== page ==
Uh, no. Read the reply. He's got two different settings confused in that post.

It's an easy confusion to fall into, which is why the comments posted here read as complex -- the range of setting choices *IS* complex.
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post #10101 of 11901 Old 04-18-2014, 05:06 PM
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I am considering purchasing an Oppo BDP-105D as the new hub of my AV system.  There is one thing I am still confused about however after reading the manual, the FAQ and many of the posts on this thread.

 

My intended use for video would be to use the output of the Oppo directly into a 5 channel amp to my 5 speakers and also directly into my powered subwoofer;  For CATV & DVDs this all seems straightforward using the 5.1 channel outputs.  My intended use for audio would be to run the USB output of a PC music server into the assync USB input of the Oppo. I would like to listen to these audio files (FLAC) in true 2-channel mode. 

 

My understanding is that the analog audio output from the digital assync USB input will appear on the Dedicated Stereo L/R pair - is this correct?  Do I therefore run those 2 Channels into my amp to drive the FR & FL speakers and then the line outputs from the remaining 5.1 channels into my amp to drive the C, SR, SL speakers & Subwoofer?  Do I need to select Audio Processing > Stereo Signal FRONT LEFT/RIGHT so that the audio from video use appears on my FL & FR speakers when configured this way?

 

If any of the above in not correct please set me straight - Thanks!!

 

John Motzi

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post #10102 of 11901 Old 04-18-2014, 05:54 PM
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I wouldn't advise using the distance setting to make up for a shifted listening position ref the "front" stereo signal, since any voice or instrument panned center will be subject to nasty comb-filtering ("phasing," if you will).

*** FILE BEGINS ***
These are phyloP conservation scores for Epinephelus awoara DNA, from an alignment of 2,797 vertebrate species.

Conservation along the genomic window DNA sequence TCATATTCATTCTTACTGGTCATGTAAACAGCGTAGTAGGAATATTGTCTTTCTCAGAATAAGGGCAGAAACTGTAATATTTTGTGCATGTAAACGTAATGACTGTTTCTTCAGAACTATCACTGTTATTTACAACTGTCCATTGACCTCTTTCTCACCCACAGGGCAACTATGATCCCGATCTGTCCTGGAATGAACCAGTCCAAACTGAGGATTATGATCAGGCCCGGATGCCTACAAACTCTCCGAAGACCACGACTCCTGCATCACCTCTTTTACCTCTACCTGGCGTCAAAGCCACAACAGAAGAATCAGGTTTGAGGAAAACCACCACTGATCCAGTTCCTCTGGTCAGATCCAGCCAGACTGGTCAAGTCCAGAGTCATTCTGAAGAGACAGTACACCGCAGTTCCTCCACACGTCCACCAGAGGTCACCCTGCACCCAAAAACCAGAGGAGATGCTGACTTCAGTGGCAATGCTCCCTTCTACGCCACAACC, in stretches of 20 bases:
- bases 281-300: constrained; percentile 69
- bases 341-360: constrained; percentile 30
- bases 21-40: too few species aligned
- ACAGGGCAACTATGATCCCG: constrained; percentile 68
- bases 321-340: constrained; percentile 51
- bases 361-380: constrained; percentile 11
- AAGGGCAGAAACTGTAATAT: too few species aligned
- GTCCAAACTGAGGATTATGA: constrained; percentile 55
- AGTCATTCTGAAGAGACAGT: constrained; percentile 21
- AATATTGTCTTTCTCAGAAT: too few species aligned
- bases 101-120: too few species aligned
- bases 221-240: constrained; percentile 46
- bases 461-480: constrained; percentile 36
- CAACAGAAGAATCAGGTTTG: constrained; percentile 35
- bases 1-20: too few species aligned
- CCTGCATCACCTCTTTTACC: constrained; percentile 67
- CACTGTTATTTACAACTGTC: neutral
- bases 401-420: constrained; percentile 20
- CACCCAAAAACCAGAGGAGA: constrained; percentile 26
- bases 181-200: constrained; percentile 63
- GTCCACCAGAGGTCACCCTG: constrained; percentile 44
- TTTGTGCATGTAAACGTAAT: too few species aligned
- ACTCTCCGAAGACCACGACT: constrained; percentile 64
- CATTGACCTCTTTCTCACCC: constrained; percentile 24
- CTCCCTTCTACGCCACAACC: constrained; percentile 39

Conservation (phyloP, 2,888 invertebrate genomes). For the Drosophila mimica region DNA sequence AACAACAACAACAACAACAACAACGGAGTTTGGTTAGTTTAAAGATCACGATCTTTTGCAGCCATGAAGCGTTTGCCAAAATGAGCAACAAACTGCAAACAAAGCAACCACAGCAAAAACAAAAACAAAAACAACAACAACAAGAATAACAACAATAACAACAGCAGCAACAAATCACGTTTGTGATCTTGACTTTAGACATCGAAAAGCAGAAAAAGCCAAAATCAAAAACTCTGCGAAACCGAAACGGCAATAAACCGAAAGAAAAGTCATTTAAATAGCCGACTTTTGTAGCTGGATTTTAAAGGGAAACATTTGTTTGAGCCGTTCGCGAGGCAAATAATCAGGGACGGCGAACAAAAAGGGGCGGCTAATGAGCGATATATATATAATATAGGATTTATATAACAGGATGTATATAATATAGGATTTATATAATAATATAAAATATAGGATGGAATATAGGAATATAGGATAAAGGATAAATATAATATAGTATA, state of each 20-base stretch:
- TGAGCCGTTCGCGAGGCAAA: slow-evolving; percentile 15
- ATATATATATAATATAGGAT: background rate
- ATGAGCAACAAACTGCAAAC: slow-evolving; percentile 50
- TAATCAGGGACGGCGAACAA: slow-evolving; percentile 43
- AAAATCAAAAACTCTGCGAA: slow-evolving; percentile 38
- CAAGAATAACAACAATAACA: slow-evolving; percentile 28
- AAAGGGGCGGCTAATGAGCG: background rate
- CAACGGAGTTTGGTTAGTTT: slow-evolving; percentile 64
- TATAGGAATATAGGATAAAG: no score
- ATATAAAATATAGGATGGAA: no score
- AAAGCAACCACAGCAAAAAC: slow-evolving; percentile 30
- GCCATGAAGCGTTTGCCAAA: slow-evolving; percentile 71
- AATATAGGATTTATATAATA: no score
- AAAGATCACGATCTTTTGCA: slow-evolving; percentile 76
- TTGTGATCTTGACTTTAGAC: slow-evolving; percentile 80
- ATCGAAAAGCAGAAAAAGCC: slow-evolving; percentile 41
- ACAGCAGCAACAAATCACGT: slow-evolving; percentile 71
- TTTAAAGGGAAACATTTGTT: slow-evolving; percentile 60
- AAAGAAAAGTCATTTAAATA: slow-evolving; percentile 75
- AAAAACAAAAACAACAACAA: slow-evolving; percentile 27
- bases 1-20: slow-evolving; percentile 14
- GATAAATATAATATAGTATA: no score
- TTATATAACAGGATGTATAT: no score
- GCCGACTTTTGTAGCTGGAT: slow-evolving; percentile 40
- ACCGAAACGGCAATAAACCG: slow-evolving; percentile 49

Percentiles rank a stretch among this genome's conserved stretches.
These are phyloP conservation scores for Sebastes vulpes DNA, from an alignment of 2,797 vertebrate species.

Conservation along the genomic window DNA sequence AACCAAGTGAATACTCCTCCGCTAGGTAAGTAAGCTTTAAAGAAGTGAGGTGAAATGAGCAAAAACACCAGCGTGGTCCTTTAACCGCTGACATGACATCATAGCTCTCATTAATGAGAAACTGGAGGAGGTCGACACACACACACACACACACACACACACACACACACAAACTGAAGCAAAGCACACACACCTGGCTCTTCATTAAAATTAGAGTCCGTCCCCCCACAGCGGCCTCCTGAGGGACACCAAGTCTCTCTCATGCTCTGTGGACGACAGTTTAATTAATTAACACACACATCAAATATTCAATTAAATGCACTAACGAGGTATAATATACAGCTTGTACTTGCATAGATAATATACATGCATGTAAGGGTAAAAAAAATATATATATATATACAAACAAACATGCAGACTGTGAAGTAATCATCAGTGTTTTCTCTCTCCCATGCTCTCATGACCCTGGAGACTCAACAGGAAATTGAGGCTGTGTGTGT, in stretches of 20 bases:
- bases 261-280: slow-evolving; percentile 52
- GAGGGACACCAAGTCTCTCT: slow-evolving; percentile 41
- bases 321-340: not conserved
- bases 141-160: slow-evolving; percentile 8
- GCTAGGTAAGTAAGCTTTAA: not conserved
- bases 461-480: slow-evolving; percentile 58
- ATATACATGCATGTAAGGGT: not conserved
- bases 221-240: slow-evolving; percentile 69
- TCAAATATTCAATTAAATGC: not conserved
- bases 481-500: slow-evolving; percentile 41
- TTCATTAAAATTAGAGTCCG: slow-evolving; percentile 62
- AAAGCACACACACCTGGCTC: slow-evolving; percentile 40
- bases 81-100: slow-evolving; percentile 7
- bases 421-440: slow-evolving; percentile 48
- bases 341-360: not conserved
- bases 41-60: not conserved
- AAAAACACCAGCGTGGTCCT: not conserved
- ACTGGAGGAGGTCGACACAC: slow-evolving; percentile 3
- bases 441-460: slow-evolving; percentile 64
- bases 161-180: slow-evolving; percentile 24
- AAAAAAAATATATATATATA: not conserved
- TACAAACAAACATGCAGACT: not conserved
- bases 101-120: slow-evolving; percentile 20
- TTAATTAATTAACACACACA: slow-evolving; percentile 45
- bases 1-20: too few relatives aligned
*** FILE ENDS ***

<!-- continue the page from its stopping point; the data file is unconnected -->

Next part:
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post #10103 of 11901 Old 04-18-2014, 05:54 PM
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Originally Posted by jmotzi View Post

I am considering purchasing an Oppo BDP-105D as the new hub of my AV system.  There is one thing I am still confused about however after reading the manual, the FAQ and many of the posts on this thread.

My intended use for video would be to use the output of the Oppo directly into a 5 channel amp to my 5 speakers and also directly into my powered subwoofer;  For CATV & DVDs this all seems straightforward using the 5.1 channel outputs.  My intended use for audio would be to run the USB output of a PC music server into the assync USB input of the Oppo. I would like to listen to these audio files (FLAC) in true 2-channel mode. 

My understanding is that the analog audio output from the digital assync USB input will appear on the Dedicated Stereo L/R pair - is this correct?  Do I therefore run those 2 Channels into my amp to drive the FR & FL speakers and then the line outputs from the remaining 5.1 channels into my amp to drive the C, SR, SL speakers & Subwoofer?  Do I need to select Audio Processing > Stereo Signal FRONT LEFT/RIGHT so that the audio from video use appears on my FL & FR speakers when configured this way?